Introduction to Virtualization
Data centers filled with servers generate a tremendous amount of heat and consume massive amounts of power. Virtualization is the running of several operating systems on a single host server. The host server runs special software that sits between the server and the guest operating systems and parcels out resources as needed. The guest operating systems are unaware that they are virtualized. Virtualization provides multiple benefits.
First it reduces the amount of hardware running in the data center. A properly sized host server can run dozens if not hundreds of virtual servers. Every server that is virtualized is one less physical server consuming power and generating heat. In addition, virtualization reduces the overall footprint of the data center. Where hundreds of servers may have sprawled across the floor, only a few host machines may sit. There are different types of virtualization from several different vendors.
Operating System Virtualization
Operating System (OS) virtualization loads a specialized layer of software on top of a base operating system running on a physical server. This software layer divides the system into containers each with its own file system, process tables, authorized users and networking. The containers have a set of software interfaces that appear to applications to be an entire operating system environment. However, unlike other forms of virtualization, the containers and applications must use the same operating system as the base system. Sun’s Solaris 10 operating system with containers and logical domains is an example of operating system virtualization.
Hardware emulation allows entire operating systems to be installed on a physical server and run simultaneously. A software layer known as a hypervisor intercepts operating system calls to the hardware and allocates resources accordingly. Each operating system, also called a guest, runs as if it were the only OS running on the server. Where container based virtualization requires the base OS and container OS to be the same, hardware emulation will run any operating system that supports the hardware itself. Linux, Microsoft Windows and Sun Solaris x86 for example can operate side by side on a single server.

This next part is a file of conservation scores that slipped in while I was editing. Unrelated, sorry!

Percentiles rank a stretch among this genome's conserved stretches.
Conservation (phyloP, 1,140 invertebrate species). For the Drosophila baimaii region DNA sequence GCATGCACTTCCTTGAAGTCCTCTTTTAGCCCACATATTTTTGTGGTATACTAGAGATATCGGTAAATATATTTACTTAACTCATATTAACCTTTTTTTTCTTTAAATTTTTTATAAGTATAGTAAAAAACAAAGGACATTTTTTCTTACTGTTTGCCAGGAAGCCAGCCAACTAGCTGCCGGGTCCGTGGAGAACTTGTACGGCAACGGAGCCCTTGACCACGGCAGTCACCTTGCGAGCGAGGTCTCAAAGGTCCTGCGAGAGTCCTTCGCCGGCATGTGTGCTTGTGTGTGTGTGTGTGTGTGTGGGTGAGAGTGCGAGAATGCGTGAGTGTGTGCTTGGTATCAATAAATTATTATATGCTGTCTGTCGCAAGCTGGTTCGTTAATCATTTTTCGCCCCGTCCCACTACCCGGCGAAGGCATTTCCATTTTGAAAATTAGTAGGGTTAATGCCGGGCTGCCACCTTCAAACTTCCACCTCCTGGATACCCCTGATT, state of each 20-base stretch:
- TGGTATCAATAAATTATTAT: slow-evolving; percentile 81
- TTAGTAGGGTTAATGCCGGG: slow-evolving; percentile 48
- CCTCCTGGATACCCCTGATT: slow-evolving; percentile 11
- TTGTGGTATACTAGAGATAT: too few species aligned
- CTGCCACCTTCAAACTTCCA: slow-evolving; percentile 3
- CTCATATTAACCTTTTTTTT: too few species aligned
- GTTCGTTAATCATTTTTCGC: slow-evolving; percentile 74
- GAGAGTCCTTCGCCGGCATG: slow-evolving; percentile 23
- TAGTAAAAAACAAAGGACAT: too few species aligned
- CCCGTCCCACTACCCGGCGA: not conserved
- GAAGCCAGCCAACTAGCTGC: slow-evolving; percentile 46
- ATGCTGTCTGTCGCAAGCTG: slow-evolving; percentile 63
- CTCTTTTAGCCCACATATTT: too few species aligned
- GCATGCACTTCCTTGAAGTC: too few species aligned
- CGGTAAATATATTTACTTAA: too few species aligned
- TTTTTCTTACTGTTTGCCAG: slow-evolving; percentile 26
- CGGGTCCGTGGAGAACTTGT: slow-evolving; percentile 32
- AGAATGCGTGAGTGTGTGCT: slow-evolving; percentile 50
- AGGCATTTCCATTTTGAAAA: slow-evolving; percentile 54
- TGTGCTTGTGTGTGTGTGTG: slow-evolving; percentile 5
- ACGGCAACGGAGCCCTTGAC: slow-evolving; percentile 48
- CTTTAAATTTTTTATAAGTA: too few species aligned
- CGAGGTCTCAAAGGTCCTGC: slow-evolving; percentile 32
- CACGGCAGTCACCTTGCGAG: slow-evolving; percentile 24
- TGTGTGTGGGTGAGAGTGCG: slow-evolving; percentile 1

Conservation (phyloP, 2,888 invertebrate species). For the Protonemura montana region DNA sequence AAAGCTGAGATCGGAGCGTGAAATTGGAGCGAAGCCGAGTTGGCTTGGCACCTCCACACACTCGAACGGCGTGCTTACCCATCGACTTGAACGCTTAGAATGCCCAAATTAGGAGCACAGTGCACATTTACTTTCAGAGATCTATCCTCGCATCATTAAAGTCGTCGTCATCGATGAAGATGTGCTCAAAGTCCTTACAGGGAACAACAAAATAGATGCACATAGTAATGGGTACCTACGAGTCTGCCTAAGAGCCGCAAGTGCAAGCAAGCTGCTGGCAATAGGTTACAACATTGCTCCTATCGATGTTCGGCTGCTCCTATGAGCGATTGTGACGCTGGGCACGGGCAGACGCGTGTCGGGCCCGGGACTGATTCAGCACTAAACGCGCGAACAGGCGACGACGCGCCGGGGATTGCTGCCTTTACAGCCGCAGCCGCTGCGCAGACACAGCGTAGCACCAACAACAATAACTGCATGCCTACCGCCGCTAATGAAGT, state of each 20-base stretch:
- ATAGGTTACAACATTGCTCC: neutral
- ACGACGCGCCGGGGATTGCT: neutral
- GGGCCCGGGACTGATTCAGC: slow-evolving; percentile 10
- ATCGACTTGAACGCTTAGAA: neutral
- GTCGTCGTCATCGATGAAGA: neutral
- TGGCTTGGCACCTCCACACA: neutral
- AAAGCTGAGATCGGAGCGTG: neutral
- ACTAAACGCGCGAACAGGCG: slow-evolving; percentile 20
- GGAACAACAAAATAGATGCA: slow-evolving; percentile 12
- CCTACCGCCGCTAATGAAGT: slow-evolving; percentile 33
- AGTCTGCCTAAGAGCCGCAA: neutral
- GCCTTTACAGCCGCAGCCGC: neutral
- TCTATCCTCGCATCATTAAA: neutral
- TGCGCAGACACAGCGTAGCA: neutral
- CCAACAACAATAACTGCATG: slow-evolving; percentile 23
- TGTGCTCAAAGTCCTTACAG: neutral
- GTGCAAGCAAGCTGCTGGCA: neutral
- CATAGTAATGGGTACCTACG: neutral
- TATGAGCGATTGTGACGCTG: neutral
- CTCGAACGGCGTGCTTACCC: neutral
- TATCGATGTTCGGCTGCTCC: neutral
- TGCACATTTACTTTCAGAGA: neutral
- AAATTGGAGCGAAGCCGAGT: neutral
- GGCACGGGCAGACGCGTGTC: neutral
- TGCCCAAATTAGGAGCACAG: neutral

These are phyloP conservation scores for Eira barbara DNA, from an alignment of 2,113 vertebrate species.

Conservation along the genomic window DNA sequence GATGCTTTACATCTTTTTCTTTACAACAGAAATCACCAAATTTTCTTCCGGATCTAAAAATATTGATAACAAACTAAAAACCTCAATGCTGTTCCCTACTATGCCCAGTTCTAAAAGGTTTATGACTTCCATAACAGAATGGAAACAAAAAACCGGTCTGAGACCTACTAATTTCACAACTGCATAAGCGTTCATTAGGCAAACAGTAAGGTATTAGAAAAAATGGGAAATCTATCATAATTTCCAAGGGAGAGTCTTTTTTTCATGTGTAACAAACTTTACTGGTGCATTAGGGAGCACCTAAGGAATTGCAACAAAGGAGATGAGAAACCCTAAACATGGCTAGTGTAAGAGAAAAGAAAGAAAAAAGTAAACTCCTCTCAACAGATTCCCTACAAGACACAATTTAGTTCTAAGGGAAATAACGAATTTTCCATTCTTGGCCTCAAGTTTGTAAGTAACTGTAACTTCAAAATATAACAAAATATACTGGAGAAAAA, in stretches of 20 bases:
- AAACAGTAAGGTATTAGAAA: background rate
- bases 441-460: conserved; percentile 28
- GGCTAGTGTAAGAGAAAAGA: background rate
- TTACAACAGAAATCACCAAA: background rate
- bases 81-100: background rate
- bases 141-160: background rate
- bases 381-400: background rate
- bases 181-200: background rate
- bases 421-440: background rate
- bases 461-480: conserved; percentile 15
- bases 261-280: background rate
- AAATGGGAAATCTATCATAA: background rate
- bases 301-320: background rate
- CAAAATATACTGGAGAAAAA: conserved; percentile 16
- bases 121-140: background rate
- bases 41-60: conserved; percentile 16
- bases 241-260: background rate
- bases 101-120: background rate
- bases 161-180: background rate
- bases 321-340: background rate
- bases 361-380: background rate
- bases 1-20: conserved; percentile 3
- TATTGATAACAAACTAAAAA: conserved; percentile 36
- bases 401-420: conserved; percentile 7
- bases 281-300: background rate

One vendor that provides hardware emulation is VMware. Their software known as vSphere runs directly on a physical server and hosts as many guests as the hardware can support. Microsoft has a different type of hardware emulation known as Hyper-v. Hyper-v runs on top of Windows 2008 R2 but can support non-Windows guests.
Paravirtualization is a blend of operating system virtualization and hardware emulation. A hypervisor layer sits at the physical hardware layer but an additional layer of tools and drivers are present. The guest operating system depending on the system call at the time can either directly address the hardware saving any potential performance hit, or it uses the drivers of the virtualization software.
Xen is an open source version of paravirtualization. It is often bundled with various distributions of Linux. XenSource and was acquired by Citrix in 2007. It offers a commercially supported version of Xen.
Golden, Bernard, Virtualization for Dummies, Wiley Publishing, Inc., 2008
Oracle.com: Solaris Operating System, https://www.sun.com/software/solaris/ds/containers.jsp
VMware.com: Virtualization Basics, https://www.vmware.com/virtualization/what-is-virtualization.html
Microsoft.com, Hyper-V Server, https://www.microsoft.com/hyper-v-server/en/us/default.aspx
Citrix.com; XenServer, https://www.citrix.com/English/ps2/products/product.asp?contentID=683148&ntref=prod_top
Image credit: renjith krishnan / FreeDigitalPhotos.net